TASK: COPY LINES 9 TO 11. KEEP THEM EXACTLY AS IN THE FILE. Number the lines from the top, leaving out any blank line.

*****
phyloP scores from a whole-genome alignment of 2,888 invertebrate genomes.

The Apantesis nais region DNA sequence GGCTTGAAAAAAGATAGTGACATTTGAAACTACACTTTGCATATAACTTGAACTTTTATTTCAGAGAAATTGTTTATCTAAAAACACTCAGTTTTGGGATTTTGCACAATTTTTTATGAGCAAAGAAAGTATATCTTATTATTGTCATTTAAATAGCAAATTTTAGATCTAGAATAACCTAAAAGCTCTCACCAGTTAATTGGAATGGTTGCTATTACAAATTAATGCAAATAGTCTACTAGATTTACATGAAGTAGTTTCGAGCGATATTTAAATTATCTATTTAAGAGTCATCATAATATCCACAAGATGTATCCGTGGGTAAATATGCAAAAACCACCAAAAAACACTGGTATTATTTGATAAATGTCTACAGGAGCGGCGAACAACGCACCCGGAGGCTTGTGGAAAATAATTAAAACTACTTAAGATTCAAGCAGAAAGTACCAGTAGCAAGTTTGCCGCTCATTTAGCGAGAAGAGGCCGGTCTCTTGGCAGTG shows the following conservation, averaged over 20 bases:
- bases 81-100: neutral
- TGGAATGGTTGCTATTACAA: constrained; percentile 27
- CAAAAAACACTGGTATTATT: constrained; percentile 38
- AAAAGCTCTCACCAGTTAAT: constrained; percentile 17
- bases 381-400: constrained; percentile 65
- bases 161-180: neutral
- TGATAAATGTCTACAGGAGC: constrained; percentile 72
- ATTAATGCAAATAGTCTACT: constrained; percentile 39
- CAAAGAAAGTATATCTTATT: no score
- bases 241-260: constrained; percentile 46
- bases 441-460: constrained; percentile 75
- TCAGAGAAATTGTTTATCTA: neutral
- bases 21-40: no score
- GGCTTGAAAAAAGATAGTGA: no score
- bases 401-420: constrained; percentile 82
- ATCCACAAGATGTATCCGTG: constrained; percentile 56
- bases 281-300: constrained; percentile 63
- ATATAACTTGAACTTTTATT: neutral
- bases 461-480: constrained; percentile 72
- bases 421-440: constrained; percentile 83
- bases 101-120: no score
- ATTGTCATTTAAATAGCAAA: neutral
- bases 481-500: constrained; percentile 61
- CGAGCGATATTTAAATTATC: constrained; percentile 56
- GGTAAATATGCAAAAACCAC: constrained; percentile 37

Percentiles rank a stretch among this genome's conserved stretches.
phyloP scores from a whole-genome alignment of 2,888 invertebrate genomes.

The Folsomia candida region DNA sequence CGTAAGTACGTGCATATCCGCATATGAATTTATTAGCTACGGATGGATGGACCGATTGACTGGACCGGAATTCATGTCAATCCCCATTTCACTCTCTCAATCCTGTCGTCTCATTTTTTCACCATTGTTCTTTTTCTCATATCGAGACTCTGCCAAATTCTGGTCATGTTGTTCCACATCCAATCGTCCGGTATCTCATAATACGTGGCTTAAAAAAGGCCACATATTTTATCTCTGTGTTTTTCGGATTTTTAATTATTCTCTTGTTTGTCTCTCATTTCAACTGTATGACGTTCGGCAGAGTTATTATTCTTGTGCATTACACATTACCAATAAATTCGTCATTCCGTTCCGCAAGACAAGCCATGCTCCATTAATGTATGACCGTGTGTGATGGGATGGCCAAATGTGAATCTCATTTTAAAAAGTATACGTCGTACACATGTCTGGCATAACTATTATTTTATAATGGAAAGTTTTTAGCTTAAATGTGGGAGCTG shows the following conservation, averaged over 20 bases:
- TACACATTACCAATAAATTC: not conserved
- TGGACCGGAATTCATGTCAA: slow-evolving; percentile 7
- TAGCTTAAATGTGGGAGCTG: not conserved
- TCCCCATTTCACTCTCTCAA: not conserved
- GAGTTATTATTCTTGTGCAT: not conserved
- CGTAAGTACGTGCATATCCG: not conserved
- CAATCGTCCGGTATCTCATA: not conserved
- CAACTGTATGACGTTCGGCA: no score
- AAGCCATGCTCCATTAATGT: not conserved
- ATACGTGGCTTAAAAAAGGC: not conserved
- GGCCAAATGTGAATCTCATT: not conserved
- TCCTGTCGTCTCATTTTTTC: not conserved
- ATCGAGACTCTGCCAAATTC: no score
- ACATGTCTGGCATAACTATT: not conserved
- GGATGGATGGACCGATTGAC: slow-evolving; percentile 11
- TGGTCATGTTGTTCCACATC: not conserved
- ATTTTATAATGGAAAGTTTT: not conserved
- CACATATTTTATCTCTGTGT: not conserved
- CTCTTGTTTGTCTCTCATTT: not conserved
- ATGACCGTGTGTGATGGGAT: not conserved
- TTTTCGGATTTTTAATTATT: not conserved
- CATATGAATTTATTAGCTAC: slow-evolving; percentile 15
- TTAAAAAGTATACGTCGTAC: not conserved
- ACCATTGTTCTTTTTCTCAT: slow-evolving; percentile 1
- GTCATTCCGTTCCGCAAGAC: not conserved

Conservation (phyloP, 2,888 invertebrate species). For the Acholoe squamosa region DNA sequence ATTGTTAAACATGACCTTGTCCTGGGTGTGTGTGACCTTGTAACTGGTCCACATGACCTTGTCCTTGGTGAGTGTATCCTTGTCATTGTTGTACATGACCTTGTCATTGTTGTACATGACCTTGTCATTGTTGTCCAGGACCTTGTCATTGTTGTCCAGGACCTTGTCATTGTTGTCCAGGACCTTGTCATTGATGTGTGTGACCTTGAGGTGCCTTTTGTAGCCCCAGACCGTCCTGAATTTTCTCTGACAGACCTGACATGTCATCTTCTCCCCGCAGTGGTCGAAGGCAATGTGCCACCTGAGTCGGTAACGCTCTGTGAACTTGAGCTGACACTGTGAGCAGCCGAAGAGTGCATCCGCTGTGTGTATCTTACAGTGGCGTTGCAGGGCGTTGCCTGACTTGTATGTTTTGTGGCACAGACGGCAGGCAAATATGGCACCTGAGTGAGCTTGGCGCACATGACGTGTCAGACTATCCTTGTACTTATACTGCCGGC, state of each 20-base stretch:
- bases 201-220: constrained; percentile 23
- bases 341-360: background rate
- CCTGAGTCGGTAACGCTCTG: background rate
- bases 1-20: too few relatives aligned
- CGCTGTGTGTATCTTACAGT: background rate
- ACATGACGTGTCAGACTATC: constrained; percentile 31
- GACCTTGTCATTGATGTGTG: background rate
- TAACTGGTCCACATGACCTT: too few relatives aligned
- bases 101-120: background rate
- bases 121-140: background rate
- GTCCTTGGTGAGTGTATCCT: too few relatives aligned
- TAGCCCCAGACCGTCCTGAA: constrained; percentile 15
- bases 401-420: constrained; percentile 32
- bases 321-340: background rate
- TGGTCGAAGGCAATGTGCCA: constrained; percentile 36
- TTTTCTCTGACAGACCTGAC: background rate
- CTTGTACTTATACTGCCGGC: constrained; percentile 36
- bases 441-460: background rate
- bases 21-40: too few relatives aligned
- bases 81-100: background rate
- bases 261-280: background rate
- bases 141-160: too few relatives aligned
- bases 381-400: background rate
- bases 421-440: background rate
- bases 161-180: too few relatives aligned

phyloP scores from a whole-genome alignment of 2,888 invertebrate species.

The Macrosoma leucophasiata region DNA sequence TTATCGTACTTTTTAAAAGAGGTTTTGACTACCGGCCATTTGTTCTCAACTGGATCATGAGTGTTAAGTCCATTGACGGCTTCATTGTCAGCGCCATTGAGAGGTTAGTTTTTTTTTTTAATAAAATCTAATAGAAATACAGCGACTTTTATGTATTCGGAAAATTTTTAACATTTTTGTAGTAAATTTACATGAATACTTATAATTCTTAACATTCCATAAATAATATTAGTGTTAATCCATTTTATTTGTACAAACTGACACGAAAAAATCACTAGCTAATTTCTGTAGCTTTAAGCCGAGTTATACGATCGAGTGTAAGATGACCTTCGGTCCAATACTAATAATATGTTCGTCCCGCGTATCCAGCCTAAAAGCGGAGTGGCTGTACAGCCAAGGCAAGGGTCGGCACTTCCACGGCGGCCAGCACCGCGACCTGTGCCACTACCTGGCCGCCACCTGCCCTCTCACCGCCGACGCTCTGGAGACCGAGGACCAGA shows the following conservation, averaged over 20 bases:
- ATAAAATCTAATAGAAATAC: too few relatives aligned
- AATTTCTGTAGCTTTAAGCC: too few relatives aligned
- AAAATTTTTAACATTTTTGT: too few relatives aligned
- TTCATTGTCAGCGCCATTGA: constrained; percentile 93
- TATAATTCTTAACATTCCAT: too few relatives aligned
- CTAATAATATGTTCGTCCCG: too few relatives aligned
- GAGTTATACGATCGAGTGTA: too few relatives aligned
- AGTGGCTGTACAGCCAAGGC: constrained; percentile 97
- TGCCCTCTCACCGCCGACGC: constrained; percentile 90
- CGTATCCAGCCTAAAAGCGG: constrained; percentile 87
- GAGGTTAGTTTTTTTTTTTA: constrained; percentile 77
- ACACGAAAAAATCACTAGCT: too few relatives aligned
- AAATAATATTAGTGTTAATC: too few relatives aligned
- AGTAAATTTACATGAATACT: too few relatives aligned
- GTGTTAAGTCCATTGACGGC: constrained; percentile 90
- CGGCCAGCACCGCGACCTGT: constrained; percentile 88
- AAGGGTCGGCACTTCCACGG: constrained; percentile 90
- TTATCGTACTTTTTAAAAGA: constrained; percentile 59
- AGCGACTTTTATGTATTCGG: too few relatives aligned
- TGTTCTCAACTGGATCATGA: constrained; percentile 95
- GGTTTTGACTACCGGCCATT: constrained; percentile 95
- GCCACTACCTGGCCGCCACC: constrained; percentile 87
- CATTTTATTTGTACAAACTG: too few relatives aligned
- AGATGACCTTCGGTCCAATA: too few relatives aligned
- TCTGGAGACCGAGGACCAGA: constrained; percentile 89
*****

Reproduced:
- TGATAAATGTCTACAGGAGC: constrained; percentile 72
- ATTAATGCAAATAGTCTACT: constrained; percentile 39
- CAAAGAAAGTATATCTTATT: no score